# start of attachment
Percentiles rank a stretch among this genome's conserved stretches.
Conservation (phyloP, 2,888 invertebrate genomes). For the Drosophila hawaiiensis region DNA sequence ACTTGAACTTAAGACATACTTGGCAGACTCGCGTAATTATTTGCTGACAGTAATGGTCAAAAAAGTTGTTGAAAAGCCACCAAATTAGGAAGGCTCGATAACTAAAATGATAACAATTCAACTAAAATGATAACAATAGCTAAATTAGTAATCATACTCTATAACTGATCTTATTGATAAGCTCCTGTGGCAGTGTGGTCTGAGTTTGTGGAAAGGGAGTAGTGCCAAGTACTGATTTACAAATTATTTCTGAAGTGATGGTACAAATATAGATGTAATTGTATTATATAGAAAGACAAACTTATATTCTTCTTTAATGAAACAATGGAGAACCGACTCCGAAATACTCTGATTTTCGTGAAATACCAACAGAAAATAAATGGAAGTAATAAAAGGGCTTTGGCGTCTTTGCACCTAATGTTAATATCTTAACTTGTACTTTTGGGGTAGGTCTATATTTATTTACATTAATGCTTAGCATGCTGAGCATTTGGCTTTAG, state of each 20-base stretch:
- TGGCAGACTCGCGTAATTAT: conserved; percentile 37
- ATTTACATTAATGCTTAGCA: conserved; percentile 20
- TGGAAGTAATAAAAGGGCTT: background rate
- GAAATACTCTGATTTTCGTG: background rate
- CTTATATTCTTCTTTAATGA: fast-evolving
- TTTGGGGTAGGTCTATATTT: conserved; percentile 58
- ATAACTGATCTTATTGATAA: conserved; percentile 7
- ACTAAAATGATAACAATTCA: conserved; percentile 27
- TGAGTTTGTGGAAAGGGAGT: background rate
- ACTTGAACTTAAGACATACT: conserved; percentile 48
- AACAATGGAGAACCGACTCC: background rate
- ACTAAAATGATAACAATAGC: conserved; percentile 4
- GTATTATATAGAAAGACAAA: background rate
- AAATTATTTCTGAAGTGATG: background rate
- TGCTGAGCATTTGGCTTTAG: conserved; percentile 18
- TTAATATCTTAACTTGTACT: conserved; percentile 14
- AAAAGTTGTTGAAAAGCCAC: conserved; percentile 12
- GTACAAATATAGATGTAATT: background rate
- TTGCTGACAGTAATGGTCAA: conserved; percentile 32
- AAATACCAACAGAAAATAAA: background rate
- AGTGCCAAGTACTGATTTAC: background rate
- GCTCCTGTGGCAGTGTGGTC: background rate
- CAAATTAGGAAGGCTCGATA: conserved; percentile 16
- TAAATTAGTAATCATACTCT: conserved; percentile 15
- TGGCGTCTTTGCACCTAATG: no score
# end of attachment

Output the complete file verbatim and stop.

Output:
Percentiles rank a stretch among this genome's conserved stretches.
Conservation (phyloP, 2,888 invertebrate genomes). For the Drosophila hawaiiensis region DNA sequence ACTTGAACTTAAGACATACTTGGCAGACTCGCGTAATTATTTGCTGACAGTAATGGTCAAAAAAGTTGTTGAAAAGCCACCAAATTAGGAAGGCTCGATAACTAAAATGATAACAATTCAACTAAAATGATAACAATAGCTAAATTAGTAATCATACTCTATAACTGATCTTATTGATAAGCTCCTGTGGCAGTGTGGTCTGAGTTTGTGGAAAGGGAGTAGTGCCAAGTACTGATTTACAAATTATTTCTGAAGTGATGGTACAAATATAGATGTAATTGTATTATATAGAAAGACAAACTTATATTCTTCTTTAATGAAACAATGGAGAACCGACTCCGAAATACTCTGATTTTCGTGAAATACCAACAGAAAATAAATGGAAGTAATAAAAGGGCTTTGGCGTCTTTGCACCTAATGTTAATATCTTAACTTGTACTTTTGGGGTAGGTCTATATTTATTTACATTAATGCTTAGCATGCTGAGCATTTGGCTTTAG, state of each 20-base stretch:
- TGGCAGACTCGCGTAATTAT: conserved; percentile 37
- ATTTACATTAATGCTTAGCA: conserved; percentile 20
- TGGAAGTAATAAAAGGGCTT: background rate
- GAAATACTCTGATTTTCGTG: background rate
- CTTATATTCTTCTTTAATGA: fast-evolving
- TTTGGGGTAGGTCTATATTT: conserved; percentile 58
- ATAACTGATCTTATTGATAA: conserved; percentile 7
- ACTAAAATGATAACAATTCA: conserved; percentile 27
- TGAGTTTGTGGAAAGGGAGT: background rate
- ACTTGAACTTAAGACATACT: conserved; percentile 48
- AACAATGGAGAACCGACTCC: background rate
- ACTAAAATGATAACAATAGC: conserved; percentile 4
- GTATTATATAGAAAGACAAA: background rate
- AAATTATTTCTGAAGTGATG: background rate
- TGCTGAGCATTTGGCTTTAG: conserved; percentile 18
- TTAATATCTTAACTTGTACT: conserved; percentile 14
- AAAAGTTGTTGAAAAGCCAC: conserved; percentile 12
- GTACAAATATAGATGTAATT: background rate
- TTGCTGACAGTAATGGTCAA: conserved; percentile 32
- AAATACCAACAGAAAATAAA: background rate
- AGTGCCAAGTACTGATTTAC: background rate
- GCTCCTGTGGCAGTGTGGTC: background rate
- CAAATTAGGAAGGCTCGATA: conserved; percentile 16
- TAAATTAGTAATCATACTCT: conserved; percentile 15
- TGGCGTCTTTGCACCTAATG: no score